Millennial and Gen-Z women say they were inspired to convert to Islam by the war between Israel and Hamas – and are sharing their religious awakening on TikTok.
Recent converts say the conflict, which began with the killing of 1,200 Israelis on October 7, has become a driving factor in their decision to join the Muslim faith.
Experts suggested to many that the choice is the “ultimate rebellion against the West.”
Among those sharing their journey is a self-described “left-wing queer gremlin” named Alex, who recently purchased a copy of the Quran — even though most interpretations of Islam take a dim view of LGBT relationships.
She says she began attending pro-Palestinian marches after the October 7 terrorist attacks and retaliatory attacks on Gaza.
Millennial and Gen-Z women, including a self-proclaimed ‘left-wing queer gremlin named Alex (pictured), describe their conversion to Islam in the wake of Israel’s Hamas conflict
Michelle is pictured having formally converted to Islam and donning her head covering – known as a hijab – while out and about
She bought a copy of the Koran on October 24 and shortly afterwards took her shahada, a profession of the Muslim faith.
Alex was encouraged to convert after seeing TikToks from Megan Rice, another recent convert.
Rice posted on October 20 that she planned to read the holy book for the first time.
“It seems like the Palestinians have this rock-solid faith even if they literally lose everything,” she told her then 400,000 followers.
Days later, she founded the World Religion Book Club, where she reads the Quran live. The online community now has 13,000 members.
Israel’s bombardment of Gaza in the wake of Hamas is where her conversion “all started,” she told her followers.
Many of the videos from predominantly Western women contain a variation on the hashtag ‘revert’.
Return is the Islamic belief that everyone is born into the Muslim faith and so any conversion is simply a return to the religion.
TikTok user Megan Rice was among those leading the trend. She founded a book club where she reads the Quran live, which amassed 13,000 members in a few weeks
Rice said she was inspired by the Palestinians’ “rock-solid faith” when she began exploring Islam. Within days of reading the Quran, she had formally converted
Among them is Madison Reeves, a 24-year-old mother from Tampa, Florida, who became interested in Islam in September after speaking to a Muslim girl through a language app.
However, the outbreak of conflict and the resulting “genocide,” as she describes it, exacerbated her decline.
On October 24, the army doctor posted a video of herself wearing a hijab and celebrating her new-found faith.
“It’s a big adjustment,” she told the newspaper Free press.
Lorenzo Vidino, director of the Program on Extremism at George Washington University, is not surprised by the women’s conversion.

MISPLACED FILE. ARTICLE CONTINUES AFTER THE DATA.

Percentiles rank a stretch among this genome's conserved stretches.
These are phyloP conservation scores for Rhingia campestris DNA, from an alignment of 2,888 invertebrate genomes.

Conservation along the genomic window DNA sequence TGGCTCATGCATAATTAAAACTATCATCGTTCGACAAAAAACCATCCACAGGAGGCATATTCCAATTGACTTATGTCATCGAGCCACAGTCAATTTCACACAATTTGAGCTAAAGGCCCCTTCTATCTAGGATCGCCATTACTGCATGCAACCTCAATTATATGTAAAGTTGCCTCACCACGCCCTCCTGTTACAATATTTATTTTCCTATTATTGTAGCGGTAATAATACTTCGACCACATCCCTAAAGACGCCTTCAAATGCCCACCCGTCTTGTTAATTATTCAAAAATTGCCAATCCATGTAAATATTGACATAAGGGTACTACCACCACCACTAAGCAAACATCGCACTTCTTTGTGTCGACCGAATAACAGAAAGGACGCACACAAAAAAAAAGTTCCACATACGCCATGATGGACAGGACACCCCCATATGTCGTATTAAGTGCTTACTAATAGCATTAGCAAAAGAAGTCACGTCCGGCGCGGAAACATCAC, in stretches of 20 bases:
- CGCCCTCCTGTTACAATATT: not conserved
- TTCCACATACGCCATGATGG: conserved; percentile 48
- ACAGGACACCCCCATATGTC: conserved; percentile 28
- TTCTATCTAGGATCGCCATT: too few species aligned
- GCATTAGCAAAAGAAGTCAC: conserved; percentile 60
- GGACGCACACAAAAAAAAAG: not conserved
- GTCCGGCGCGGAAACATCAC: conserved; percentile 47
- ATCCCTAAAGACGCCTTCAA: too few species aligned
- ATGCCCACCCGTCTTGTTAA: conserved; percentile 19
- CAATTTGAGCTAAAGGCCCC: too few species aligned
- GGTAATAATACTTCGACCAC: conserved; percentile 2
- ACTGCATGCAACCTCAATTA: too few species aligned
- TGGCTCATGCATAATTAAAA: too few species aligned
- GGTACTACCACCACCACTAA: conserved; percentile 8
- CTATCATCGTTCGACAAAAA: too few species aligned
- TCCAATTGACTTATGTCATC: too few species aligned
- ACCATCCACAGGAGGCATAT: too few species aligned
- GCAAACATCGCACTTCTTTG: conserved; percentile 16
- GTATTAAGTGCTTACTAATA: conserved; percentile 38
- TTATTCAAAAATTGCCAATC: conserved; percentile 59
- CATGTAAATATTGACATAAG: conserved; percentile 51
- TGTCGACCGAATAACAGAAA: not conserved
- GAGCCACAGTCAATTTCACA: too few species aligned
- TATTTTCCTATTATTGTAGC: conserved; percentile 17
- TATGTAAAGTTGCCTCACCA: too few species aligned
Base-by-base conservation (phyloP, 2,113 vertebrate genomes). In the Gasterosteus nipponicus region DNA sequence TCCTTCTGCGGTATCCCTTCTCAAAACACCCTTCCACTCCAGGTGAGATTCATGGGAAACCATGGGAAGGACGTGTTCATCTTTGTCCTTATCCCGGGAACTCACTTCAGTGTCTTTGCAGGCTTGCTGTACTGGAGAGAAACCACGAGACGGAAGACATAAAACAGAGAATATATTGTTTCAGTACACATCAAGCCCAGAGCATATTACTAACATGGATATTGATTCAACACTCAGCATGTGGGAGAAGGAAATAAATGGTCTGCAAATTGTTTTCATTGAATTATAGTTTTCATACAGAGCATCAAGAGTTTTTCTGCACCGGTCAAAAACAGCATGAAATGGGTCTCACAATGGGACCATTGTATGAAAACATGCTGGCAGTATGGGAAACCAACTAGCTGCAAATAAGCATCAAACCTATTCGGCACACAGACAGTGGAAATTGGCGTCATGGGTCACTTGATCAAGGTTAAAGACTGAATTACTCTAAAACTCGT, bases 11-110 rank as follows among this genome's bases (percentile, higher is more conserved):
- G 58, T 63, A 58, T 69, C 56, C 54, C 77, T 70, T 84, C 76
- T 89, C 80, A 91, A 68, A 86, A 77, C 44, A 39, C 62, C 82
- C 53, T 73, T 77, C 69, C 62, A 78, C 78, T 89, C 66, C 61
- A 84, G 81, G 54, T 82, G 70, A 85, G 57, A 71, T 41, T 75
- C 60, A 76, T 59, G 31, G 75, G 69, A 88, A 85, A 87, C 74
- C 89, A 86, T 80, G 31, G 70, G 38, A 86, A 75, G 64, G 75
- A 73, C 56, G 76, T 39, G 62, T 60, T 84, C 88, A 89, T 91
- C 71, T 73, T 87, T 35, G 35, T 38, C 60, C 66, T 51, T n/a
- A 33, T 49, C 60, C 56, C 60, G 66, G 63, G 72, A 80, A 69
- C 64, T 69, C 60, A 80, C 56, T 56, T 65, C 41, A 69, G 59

“I mean, rebellion is part of being young,” Vidino told the outlet. “What is more rebellious right now, what is more anti-Western, anti-capitalism and anti-establishment, than a conversion to Islam?”
He stated that return is ‘the ultimate rebellion against the West’.
In one of her videos, Alex returns to criticism that she will revert to Western habits once the ‘craze’ is over.
Israel launched a wave of devastating airstrikes on Palestinians after 1,200 people were killed by Hamas in the October 7 terror attack and many more, including this elderly person, were kidnapped.
New converts have cited Israel’s retaliatory attacks, which have killed more than 11,000 people, according to Gaza’s health ministry, as motivation for their decision. They also condemned the West’s “rampant capitalization and colonization” when challenged over their decision
Several women began their journey to Islam after attending pro-Palestine rallies, such as this one in Sacramento, California, calling for a ceasefire
What part of the Western lifestyle do you think I will return to?’ She asks. “Um, unbridled capitalism? All the colonizing? “Because I hate both things.”
Vindino also drew parallels between this and ‘salad bar extremism’.
“You can pick different aspects of different extremist ideologies that are completely incompatible with each other,” he said. ‘You put it all in a kind of collage that has little meaning.’
The phenomenon is not without precedent. According to projections by the Hartford Institute for Religious Research, 8,000 American women converted to Islam in the year after September 11.
Similarly, there have been several high-profile cases of “Jihadi Johns” and “ISIS brides” going to the Middle East, including Alabama ISIS bride Hoda Muthana who traveled to Syria to join ISIS in 2014.
Katherine Dee, an internet historian who studies social trends, said women are more likely to be religious and may be attracted to a return in real life and online “because it offers them a safe community.”
“I suspect TikTok is just following the same pattern,” she added, explaining that a “fandom dynamic” could emerge for some religious people who like to share with an online community.
“It’s less about genuine religious belief,” she explained, and more about “tribal alignment.”